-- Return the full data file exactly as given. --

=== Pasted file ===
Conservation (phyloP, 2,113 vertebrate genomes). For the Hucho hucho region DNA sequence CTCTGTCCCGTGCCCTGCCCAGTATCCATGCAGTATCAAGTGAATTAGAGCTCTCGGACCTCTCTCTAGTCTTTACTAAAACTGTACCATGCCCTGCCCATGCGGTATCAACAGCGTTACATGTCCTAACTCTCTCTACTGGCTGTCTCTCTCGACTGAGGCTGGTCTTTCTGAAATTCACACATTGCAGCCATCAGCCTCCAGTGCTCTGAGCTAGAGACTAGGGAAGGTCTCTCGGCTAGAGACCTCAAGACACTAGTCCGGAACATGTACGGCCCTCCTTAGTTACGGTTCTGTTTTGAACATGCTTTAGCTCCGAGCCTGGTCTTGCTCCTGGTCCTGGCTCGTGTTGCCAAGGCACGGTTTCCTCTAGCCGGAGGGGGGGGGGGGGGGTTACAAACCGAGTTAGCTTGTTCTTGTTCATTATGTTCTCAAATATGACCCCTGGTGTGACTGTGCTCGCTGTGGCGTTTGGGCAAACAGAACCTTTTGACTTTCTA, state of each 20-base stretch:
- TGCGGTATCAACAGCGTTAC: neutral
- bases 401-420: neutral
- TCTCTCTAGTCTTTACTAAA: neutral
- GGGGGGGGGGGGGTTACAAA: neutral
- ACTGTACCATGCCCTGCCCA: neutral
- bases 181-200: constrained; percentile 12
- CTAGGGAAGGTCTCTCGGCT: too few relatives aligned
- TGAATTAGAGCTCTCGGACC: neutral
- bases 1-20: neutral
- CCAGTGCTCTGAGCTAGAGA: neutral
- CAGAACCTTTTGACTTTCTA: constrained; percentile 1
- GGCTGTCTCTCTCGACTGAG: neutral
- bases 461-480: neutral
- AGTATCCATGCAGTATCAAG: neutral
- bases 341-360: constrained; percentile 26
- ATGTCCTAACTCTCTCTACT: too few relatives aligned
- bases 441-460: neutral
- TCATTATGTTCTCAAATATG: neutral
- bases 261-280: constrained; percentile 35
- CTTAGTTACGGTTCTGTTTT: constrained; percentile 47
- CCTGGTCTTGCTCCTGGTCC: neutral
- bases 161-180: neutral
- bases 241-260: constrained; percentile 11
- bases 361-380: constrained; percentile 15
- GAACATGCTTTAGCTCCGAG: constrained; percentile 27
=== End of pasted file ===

Conservation (phyloP, 2,113 vertebrate genomes). For the Hucho hucho region DNA sequence CTCTGTCCCGTGCCCTGCCCAGTATCCATGCAGTATCAAGTGAATTAGAGCTCTCGGACCTCTCTCTAGTCTTTACTAAAACTGTACCATGCCCTGCCCATGCGGTATCAACAGCGTTACATGTCCTAACTCTCTCTACTGGCTGTCTCTCTCGACTGAGGCTGGTCTTTCTGAAATTCACACATTGCAGCCATCAGCCTCCAGTGCTCTGAGCTAGAGACTAGGGAAGGTCTCTCGGCTAGAGACCTCAAGACACTAGTCCGGAACATGTACGGCCCTCCTTAGTTACGGTTCTGTTTTGAACATGCTTTAGCTCCGAGCCTGGTCTTGCTCCTGGTCCTGGCTCGTGTTGCCAAGGCACGGTTTCCTCTAGCCGGAGGGGGGGGGGGGGGGTTACAAACCGAGTTAGCTTGTTCTTGTTCATTATGTTCTCAAATATGACCCCTGGTGTGACTGTGCTCGCTGTGGCGTTTGGGCAAACAGAACCTTTTGACTTTCTA, state of each 20-base stretch:
- TGCGGTATCAACAGCGTTAC: neutral
- bases 401-420: neutral
- TCTCTCTAGTCTTTACTAAA: neutral
- GGGGGGGGGGGGGTTACAAA: neutral
- ACTGTACCATGCCCTGCCCA: neutral
- bases 181-200: constrained; percentile 12
- CTAGGGAAGGTCTCTCGGCT: too few relatives aligned
- TGAATTAGAGCTCTCGGACC: neutral
- bases 1-20: neutral
- CCAGTGCTCTGAGCTAGAGA: neutral
- CAGAACCTTTTGACTTTCTA: constrained; percentile 1
- GGCTGTCTCTCTCGACTGAG: neutral
- bases 461-480: neutral
- AGTATCCATGCAGTATCAAG: neutral
- bases 341-360: constrained; percentile 26
- ATGTCCTAACTCTCTCTACT: too few relatives aligned
- bases 441-460: neutral
- TCATTATGTTCTCAAATATG: neutral
- bases 261-280: constrained; percentile 35
- CTTAGTTACGGTTCTGTTTT: constrained; percentile 47
- CCTGGTCTTGCTCCTGGTCC: neutral
- bases 161-180: neutral
- bases 241-260: constrained; percentile 11
- bases 361-380: constrained; percentile 15
- GAACATGCTTTAGCTCCGAG: constrained; percentile 27